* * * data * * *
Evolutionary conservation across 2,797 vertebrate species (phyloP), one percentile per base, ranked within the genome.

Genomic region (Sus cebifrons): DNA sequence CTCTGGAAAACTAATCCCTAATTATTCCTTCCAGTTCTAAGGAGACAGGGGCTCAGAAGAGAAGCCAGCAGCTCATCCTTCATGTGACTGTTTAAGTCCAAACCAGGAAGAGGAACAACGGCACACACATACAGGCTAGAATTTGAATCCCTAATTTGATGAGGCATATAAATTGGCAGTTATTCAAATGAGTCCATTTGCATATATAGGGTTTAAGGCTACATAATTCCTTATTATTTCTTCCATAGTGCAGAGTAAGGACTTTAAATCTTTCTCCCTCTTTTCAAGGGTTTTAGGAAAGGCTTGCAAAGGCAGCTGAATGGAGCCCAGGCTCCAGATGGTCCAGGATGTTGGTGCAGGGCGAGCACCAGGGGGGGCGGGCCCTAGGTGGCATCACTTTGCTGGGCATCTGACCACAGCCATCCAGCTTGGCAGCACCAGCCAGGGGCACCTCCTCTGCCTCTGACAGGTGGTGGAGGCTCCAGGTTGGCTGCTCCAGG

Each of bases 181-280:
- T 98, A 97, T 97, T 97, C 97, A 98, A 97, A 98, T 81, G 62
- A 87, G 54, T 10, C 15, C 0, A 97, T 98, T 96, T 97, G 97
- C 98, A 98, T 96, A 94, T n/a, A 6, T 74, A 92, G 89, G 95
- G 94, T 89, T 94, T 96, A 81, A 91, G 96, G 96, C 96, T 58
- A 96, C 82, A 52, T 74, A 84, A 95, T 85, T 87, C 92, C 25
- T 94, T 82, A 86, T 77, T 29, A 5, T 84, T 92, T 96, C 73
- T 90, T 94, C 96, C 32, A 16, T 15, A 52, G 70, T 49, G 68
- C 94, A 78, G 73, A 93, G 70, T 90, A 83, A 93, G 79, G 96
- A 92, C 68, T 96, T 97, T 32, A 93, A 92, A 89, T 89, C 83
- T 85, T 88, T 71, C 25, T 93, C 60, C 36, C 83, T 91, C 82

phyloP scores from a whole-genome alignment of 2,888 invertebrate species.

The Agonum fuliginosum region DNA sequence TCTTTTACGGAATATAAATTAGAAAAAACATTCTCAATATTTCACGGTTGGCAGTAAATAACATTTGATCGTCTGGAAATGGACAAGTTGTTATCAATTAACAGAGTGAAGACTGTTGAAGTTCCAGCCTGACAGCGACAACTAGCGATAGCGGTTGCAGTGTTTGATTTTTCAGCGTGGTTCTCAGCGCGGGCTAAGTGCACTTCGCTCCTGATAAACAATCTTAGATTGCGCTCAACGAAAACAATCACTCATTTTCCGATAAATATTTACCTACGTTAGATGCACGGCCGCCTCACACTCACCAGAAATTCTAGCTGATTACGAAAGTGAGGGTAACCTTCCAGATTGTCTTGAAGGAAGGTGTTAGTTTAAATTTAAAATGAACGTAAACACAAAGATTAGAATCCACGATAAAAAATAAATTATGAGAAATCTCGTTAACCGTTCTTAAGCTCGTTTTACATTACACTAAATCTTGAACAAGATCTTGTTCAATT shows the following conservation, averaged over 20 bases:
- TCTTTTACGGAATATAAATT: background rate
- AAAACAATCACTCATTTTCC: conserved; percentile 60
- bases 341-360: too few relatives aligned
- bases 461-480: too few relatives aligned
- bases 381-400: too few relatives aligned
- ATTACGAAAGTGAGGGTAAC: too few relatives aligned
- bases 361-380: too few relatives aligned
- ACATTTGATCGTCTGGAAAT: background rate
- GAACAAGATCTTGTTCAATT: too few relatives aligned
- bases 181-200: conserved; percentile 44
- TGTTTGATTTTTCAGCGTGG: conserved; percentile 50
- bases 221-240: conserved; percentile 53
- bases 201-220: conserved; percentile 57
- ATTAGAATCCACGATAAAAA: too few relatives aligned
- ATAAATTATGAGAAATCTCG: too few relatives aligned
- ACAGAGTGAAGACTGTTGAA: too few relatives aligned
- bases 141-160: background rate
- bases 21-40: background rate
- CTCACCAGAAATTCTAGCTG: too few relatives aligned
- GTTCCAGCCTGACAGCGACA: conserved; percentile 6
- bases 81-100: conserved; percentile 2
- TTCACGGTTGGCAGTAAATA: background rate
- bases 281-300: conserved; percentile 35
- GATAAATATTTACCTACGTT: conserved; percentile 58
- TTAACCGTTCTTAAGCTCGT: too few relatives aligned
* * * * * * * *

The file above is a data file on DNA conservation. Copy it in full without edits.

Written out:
Evolutionary conservation across 2,797 vertebrate species (phyloP), one percentile per base, ranked within the genome.

Genomic region (Sus cebifrons): DNA sequence CTCTGGAAAACTAATCCCTAATTATTCCTTCCAGTTCTAAGGAGACAGGGGCTCAGAAGAGAAGCCAGCAGCTCATCCTTCATGTGACTGTTTAAGTCCAAACCAGGAAGAGGAACAACGGCACACACATACAGGCTAGAATTTGAATCCCTAATTTGATGAGGCATATAAATTGGCAGTTATTCAAATGAGTCCATTTGCATATATAGGGTTTAAGGCTACATAATTCCTTATTATTTCTTCCATAGTGCAGAGTAAGGACTTTAAATCTTTCTCCCTCTTTTCAAGGGTTTTAGGAAAGGCTTGCAAAGGCAGCTGAATGGAGCCCAGGCTCCAGATGGTCCAGGATGTTGGTGCAGGGCGAGCACCAGGGGGGGCGGGCCCTAGGTGGCATCACTTTGCTGGGCATCTGACCACAGCCATCCAGCTTGGCAGCACCAGCCAGGGGCACCTCCTCTGCCTCTGACAGGTGGTGGAGGCTCCAGGTTGGCTGCTCCAGG

Each of bases 181-280:
- T 98, A 97, T 97, T 97, C 97, A 98, A 97, A 98, T 81, G 62
- A 87, G 54, T 10, C 15, C 0, A 97, T 98, T 96, T 97, G 97
- C 98, A 98, T 96, A 94, T n/a, A 6, T 74, A 92, G 89, G 95
- G 94, T 89, T 94, T 96, A 81, A 91, G 96, G 96, C 96, T 58
- A 96, C 82, A 52, T 74, A 84, A 95, T 85, T 87, C 92, C 25
- T 94, T 82, A 86, T 77, T 29, A 5, T 84, T 92, T 96, C 73
- T 90, T 94, C 96, C 32, A 16, T 15, A 52, G 70, T 49, G 68
- C 94, A 78, G 73, A 93, G 70, T 90, A 83, A 93, G 79, G 96
- A 92, C 68, T 96, T 97, T 32, A 93, A 92, A 89, T 89, C 83
- T 85, T 88, T 71, C 25, T 93, C 60, C 36, C 83, T 91, C 82

phyloP scores from a whole-genome alignment of 2,888 invertebrate species.

The Agonum fuliginosum region DNA sequence TCTTTTACGGAATATAAATTAGAAAAAACATTCTCAATATTTCACGGTTGGCAGTAAATAACATTTGATCGTCTGGAAATGGACAAGTTGTTATCAATTAACAGAGTGAAGACTGTTGAAGTTCCAGCCTGACAGCGACAACTAGCGATAGCGGTTGCAGTGTTTGATTTTTCAGCGTGGTTCTCAGCGCGGGCTAAGTGCACTTCGCTCCTGATAAACAATCTTAGATTGCGCTCAACGAAAACAATCACTCATTTTCCGATAAATATTTACCTACGTTAGATGCACGGCCGCCTCACACTCACCAGAAATTCTAGCTGATTACGAAAGTGAGGGTAACCTTCCAGATTGTCTTGAAGGAAGGTGTTAGTTTAAATTTAAAATGAACGTAAACACAAAGATTAGAATCCACGATAAAAAATAAATTATGAGAAATCTCGTTAACCGTTCTTAAGCTCGTTTTACATTACACTAAATCTTGAACAAGATCTTGTTCAATT shows the following conservation, averaged over 20 bases:
- TCTTTTACGGAATATAAATT: background rate
- AAAACAATCACTCATTTTCC: conserved; percentile 60
- bases 341-360: too few relatives aligned
- bases 461-480: too few relatives aligned
- bases 381-400: too few relatives aligned
- ATTACGAAAGTGAGGGTAAC: too few relatives aligned
- bases 361-380: too few relatives aligned
- ACATTTGATCGTCTGGAAAT: background rate
- GAACAAGATCTTGTTCAATT: too few relatives aligned
- bases 181-200: conserved; percentile 44
- TGTTTGATTTTTCAGCGTGG: conserved; percentile 50
- bases 221-240: conserved; percentile 53
- bases 201-220: conserved; percentile 57
- ATTAGAATCCACGATAAAAA: too few relatives aligned
- ATAAATTATGAGAAATCTCG: too few relatives aligned
- ACAGAGTGAAGACTGTTGAA: too few relatives aligned
- bases 141-160: background rate
- bases 21-40: background rate
- CTCACCAGAAATTCTAGCTG: too few relatives aligned
- GTTCCAGCCTGACAGCGACA: conserved; percentile 6
- bases 81-100: conserved; percentile 2
- TTCACGGTTGGCAGTAAATA: background rate
- bases 281-300: conserved; percentile 35
- GATAAATATTTACCTACGTT: conserved; percentile 58
- TTAACCGTTCTTAAGCTCGT: too few relatives aligned